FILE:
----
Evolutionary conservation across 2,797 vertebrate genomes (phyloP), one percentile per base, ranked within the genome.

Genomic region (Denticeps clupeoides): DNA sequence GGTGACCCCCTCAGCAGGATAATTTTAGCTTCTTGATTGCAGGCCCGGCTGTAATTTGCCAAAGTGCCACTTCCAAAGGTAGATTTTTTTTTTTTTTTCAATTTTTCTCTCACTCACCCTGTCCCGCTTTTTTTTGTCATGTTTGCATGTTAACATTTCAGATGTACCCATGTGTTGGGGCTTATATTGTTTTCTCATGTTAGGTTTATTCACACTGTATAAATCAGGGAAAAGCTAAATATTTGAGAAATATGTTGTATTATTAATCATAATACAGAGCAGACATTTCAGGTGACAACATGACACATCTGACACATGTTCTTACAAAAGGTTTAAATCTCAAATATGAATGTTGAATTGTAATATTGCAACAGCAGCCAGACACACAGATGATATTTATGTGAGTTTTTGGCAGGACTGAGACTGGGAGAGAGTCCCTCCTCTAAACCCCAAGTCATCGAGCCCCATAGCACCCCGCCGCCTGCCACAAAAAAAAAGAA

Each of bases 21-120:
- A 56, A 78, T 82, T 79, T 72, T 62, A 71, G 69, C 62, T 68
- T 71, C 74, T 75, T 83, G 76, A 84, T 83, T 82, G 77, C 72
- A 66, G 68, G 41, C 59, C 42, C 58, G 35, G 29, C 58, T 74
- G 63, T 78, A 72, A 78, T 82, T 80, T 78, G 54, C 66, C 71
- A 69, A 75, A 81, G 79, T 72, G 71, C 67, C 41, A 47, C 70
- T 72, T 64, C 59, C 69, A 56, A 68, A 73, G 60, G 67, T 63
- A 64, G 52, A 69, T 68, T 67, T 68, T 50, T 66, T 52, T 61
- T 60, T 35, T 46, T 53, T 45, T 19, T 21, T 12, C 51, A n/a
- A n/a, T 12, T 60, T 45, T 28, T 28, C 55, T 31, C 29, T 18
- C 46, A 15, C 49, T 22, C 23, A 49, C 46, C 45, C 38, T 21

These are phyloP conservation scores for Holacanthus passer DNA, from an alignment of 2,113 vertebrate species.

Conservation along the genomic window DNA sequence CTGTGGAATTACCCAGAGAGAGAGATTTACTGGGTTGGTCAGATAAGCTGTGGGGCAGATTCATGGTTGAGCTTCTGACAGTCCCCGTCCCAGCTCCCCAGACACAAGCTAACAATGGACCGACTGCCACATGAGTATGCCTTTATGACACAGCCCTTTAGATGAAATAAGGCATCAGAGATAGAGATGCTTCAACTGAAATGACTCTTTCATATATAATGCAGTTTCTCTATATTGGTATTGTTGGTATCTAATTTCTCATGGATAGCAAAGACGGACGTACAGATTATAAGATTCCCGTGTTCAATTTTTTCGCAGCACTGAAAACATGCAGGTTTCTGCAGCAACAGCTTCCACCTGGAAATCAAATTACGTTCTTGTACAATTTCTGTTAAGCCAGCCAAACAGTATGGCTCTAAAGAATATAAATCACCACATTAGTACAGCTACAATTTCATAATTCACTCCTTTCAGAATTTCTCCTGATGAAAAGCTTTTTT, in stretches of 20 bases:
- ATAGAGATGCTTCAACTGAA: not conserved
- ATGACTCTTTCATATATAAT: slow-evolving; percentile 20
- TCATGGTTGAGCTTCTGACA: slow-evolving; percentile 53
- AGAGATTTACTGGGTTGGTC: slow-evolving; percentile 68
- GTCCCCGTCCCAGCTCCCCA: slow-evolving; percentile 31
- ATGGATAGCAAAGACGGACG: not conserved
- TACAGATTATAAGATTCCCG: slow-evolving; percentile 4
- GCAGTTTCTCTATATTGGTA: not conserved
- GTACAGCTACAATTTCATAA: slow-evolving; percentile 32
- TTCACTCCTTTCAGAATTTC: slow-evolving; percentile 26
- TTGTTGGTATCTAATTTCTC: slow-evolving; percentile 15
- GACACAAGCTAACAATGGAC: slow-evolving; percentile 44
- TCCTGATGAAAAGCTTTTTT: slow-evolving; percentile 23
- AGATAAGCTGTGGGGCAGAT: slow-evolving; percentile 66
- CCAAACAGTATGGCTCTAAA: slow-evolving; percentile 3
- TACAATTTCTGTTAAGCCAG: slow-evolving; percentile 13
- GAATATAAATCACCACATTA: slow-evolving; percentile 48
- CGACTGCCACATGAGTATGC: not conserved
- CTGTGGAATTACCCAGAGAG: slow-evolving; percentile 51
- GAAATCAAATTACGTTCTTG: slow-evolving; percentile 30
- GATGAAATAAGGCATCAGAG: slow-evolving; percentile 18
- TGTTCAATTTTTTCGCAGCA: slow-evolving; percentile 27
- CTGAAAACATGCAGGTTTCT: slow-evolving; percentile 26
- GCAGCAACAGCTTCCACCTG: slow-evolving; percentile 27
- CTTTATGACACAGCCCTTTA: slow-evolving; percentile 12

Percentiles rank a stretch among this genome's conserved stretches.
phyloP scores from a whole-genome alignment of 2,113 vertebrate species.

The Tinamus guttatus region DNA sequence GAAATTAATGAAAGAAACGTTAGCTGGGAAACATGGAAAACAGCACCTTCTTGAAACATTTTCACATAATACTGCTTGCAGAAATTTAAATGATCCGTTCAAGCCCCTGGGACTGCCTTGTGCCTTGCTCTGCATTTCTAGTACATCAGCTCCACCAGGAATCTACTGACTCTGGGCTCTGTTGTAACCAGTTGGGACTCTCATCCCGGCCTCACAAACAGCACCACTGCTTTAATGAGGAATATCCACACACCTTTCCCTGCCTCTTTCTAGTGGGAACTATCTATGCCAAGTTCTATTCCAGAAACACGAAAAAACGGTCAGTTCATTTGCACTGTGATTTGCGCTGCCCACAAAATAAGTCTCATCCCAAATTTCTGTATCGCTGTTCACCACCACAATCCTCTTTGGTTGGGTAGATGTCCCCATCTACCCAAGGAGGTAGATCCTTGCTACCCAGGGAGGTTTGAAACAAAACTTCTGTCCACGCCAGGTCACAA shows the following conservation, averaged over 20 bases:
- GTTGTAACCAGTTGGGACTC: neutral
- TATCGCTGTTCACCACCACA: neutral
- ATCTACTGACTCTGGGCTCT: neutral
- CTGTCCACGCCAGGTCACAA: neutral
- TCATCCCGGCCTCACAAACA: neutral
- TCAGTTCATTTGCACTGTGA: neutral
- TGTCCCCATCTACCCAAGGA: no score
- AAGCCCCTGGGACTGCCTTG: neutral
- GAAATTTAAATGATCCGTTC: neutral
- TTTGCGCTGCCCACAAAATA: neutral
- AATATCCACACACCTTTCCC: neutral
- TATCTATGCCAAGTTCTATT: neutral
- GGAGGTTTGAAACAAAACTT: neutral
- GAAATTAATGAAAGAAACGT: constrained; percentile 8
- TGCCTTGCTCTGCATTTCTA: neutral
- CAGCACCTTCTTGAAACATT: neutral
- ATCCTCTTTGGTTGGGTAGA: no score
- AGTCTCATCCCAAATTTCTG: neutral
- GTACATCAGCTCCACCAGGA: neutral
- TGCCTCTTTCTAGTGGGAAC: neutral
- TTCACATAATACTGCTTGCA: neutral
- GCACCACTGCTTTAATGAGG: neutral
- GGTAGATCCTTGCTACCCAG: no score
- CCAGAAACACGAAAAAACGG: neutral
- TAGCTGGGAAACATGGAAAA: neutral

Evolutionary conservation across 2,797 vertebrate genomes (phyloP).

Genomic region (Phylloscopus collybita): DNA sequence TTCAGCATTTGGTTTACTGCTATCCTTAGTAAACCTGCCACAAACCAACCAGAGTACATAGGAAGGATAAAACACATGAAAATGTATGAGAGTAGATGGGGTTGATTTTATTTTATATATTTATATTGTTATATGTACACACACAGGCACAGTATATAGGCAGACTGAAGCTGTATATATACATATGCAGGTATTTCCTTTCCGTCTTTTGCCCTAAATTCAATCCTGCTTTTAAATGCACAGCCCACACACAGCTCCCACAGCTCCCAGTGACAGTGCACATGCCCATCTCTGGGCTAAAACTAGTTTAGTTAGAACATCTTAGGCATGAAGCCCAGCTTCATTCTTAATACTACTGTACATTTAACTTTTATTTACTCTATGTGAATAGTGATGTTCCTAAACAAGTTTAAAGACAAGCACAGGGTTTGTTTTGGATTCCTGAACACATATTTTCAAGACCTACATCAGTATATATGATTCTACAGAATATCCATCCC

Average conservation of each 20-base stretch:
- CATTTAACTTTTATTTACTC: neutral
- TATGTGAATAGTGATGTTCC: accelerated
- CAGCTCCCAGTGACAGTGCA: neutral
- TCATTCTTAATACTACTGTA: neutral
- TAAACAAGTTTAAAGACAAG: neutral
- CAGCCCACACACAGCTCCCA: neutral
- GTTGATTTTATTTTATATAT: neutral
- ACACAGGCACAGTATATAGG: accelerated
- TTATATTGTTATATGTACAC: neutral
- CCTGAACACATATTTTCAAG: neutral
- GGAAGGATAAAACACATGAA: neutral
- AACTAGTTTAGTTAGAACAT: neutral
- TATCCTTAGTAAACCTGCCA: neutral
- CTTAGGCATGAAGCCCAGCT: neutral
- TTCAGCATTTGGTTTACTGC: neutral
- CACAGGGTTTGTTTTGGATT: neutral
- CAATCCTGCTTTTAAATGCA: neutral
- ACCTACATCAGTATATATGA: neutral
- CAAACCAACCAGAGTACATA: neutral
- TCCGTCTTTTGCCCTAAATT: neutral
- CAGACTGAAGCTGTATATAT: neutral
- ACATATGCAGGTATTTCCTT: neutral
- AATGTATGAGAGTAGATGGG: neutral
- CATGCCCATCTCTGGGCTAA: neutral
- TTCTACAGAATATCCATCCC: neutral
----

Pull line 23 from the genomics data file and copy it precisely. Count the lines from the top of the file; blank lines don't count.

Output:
- GCAGTTTCTCTATATTGGTA: not conserved